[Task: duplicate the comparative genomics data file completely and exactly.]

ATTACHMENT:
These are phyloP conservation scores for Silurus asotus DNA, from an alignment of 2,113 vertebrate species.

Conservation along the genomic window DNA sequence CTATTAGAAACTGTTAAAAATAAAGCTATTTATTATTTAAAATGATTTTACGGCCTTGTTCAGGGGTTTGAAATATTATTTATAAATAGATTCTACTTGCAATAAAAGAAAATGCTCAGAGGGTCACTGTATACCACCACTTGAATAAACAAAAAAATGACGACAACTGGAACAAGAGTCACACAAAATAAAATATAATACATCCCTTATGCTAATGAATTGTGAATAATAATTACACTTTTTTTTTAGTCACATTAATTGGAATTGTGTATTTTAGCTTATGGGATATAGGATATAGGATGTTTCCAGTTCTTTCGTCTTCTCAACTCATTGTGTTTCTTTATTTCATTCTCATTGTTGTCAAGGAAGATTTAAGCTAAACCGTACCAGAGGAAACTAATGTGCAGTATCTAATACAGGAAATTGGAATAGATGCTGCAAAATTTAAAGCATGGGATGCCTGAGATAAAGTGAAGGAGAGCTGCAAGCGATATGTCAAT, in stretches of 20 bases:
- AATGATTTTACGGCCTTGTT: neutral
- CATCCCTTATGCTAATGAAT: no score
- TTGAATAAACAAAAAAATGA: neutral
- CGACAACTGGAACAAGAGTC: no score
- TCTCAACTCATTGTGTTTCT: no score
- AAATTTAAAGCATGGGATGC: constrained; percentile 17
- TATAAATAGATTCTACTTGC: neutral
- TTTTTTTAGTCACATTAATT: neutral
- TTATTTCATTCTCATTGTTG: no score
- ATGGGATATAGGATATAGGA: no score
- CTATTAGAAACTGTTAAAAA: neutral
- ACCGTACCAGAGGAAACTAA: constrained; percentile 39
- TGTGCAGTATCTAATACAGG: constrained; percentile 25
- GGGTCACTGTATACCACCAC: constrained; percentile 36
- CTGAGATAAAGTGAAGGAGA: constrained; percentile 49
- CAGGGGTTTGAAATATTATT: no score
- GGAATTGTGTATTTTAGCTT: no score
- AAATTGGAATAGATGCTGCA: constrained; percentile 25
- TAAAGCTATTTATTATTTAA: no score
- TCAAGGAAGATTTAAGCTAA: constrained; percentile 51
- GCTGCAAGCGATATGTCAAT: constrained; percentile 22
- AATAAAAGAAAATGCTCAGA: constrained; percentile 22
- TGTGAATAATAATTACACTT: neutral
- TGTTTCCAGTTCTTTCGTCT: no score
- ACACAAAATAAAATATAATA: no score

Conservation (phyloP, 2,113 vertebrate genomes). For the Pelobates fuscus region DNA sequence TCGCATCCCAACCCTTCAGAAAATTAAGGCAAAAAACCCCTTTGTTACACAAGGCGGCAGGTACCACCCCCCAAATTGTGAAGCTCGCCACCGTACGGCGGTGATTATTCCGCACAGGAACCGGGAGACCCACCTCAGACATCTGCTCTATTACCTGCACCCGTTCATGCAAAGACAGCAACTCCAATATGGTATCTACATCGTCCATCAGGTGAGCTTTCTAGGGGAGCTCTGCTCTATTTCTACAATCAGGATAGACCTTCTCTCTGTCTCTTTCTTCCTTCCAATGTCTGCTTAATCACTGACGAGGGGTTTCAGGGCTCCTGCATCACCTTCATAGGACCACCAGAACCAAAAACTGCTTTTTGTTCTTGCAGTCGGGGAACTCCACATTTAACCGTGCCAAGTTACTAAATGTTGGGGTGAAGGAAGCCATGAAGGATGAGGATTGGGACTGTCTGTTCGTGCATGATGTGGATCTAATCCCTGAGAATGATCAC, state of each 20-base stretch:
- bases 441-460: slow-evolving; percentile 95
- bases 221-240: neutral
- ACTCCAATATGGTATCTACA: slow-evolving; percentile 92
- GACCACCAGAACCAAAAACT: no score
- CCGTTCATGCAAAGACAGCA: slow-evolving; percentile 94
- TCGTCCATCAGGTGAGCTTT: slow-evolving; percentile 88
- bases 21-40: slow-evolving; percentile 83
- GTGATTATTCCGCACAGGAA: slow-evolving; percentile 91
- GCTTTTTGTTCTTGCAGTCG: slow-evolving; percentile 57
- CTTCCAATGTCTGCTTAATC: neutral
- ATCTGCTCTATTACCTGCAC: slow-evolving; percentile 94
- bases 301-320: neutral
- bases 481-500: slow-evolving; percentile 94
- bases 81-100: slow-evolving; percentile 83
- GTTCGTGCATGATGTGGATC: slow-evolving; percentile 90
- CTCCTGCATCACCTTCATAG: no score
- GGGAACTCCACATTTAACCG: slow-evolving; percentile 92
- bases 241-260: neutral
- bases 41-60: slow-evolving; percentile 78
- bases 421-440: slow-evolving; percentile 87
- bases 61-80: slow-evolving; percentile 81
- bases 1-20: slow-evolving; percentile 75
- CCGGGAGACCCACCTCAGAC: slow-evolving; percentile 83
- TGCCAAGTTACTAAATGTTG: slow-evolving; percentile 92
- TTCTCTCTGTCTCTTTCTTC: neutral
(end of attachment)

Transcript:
These are phyloP conservation scores for Silurus asotus DNA, from an alignment of 2,113 vertebrate species.

Conservation along the genomic window DNA sequence CTATTAGAAACTGTTAAAAATAAAGCTATTTATTATTTAAAATGATTTTACGGCCTTGTTCAGGGGTTTGAAATATTATTTATAAATAGATTCTACTTGCAATAAAAGAAAATGCTCAGAGGGTCACTGTATACCACCACTTGAATAAACAAAAAAATGACGACAACTGGAACAAGAGTCACACAAAATAAAATATAATACATCCCTTATGCTAATGAATTGTGAATAATAATTACACTTTTTTTTTAGTCACATTAATTGGAATTGTGTATTTTAGCTTATGGGATATAGGATATAGGATGTTTCCAGTTCTTTCGTCTTCTCAACTCATTGTGTTTCTTTATTTCATTCTCATTGTTGTCAAGGAAGATTTAAGCTAAACCGTACCAGAGGAAACTAATGTGCAGTATCTAATACAGGAAATTGGAATAGATGCTGCAAAATTTAAAGCATGGGATGCCTGAGATAAAGTGAAGGAGAGCTGCAAGCGATATGTCAAT, in stretches of 20 bases:
- AATGATTTTACGGCCTTGTT: neutral
- CATCCCTTATGCTAATGAAT: no score
- TTGAATAAACAAAAAAATGA: neutral
- CGACAACTGGAACAAGAGTC: no score
- TCTCAACTCATTGTGTTTCT: no score
- AAATTTAAAGCATGGGATGC: constrained; percentile 17
- TATAAATAGATTCTACTTGC: neutral
- TTTTTTTAGTCACATTAATT: neutral
- TTATTTCATTCTCATTGTTG: no score
- ATGGGATATAGGATATAGGA: no score
- CTATTAGAAACTGTTAAAAA: neutral
- ACCGTACCAGAGGAAACTAA: constrained; percentile 39
- TGTGCAGTATCTAATACAGG: constrained; percentile 25
- GGGTCACTGTATACCACCAC: constrained; percentile 36
- CTGAGATAAAGTGAAGGAGA: constrained; percentile 49
- CAGGGGTTTGAAATATTATT: no score
- GGAATTGTGTATTTTAGCTT: no score
- AAATTGGAATAGATGCTGCA: constrained; percentile 25
- TAAAGCTATTTATTATTTAA: no score
- TCAAGGAAGATTTAAGCTAA: constrained; percentile 51
- GCTGCAAGCGATATGTCAAT: constrained; percentile 22
- AATAAAAGAAAATGCTCAGA: constrained; percentile 22
- TGTGAATAATAATTACACTT: neutral
- TGTTTCCAGTTCTTTCGTCT: no score
- ACACAAAATAAAATATAATA: no score

Conservation (phyloP, 2,113 vertebrate genomes). For the Pelobates fuscus region DNA sequence TCGCATCCCAACCCTTCAGAAAATTAAGGCAAAAAACCCCTTTGTTACACAAGGCGGCAGGTACCACCCCCCAAATTGTGAAGCTCGCCACCGTACGGCGGTGATTATTCCGCACAGGAACCGGGAGACCCACCTCAGACATCTGCTCTATTACCTGCACCCGTTCATGCAAAGACAGCAACTCCAATATGGTATCTACATCGTCCATCAGGTGAGCTTTCTAGGGGAGCTCTGCTCTATTTCTACAATCAGGATAGACCTTCTCTCTGTCTCTTTCTTCCTTCCAATGTCTGCTTAATCACTGACGAGGGGTTTCAGGGCTCCTGCATCACCTTCATAGGACCACCAGAACCAAAAACTGCTTTTTGTTCTTGCAGTCGGGGAACTCCACATTTAACCGTGCCAAGTTACTAAATGTTGGGGTGAAGGAAGCCATGAAGGATGAGGATTGGGACTGTCTGTTCGTGCATGATGTGGATCTAATCCCTGAGAATGATCAC, state of each 20-base stretch:
- bases 441-460: slow-evolving; percentile 95
- bases 221-240: neutral
- ACTCCAATATGGTATCTACA: slow-evolving; percentile 92
- GACCACCAGAACCAAAAACT: no score
- CCGTTCATGCAAAGACAGCA: slow-evolving; percentile 94
- TCGTCCATCAGGTGAGCTTT: slow-evolving; percentile 88
- bases 21-40: slow-evolving; percentile 83
- GTGATTATTCCGCACAGGAA: slow-evolving; percentile 91
- GCTTTTTGTTCTTGCAGTCG: slow-evolving; percentile 57
- CTTCCAATGTCTGCTTAATC: neutral
- ATCTGCTCTATTACCTGCAC: slow-evolving; percentile 94
- bases 301-320: neutral
- bases 481-500: slow-evolving; percentile 94
- bases 81-100: slow-evolving; percentile 83
- GTTCGTGCATGATGTGGATC: slow-evolving; percentile 90
- CTCCTGCATCACCTTCATAG: no score
- GGGAACTCCACATTTAACCG: slow-evolving; percentile 92
- bases 241-260: neutral
- bases 41-60: slow-evolving; percentile 78
- bases 421-440: slow-evolving; percentile 87
- bases 61-80: slow-evolving; percentile 81
- bases 1-20: slow-evolving; percentile 75
- CCGGGAGACCCACCTCAGAC: slow-evolving; percentile 83
- TGCCAAGTTACTAAATGTTG: slow-evolving; percentile 92
- TTCTCTCTGTCTCTTTCTTC: neutral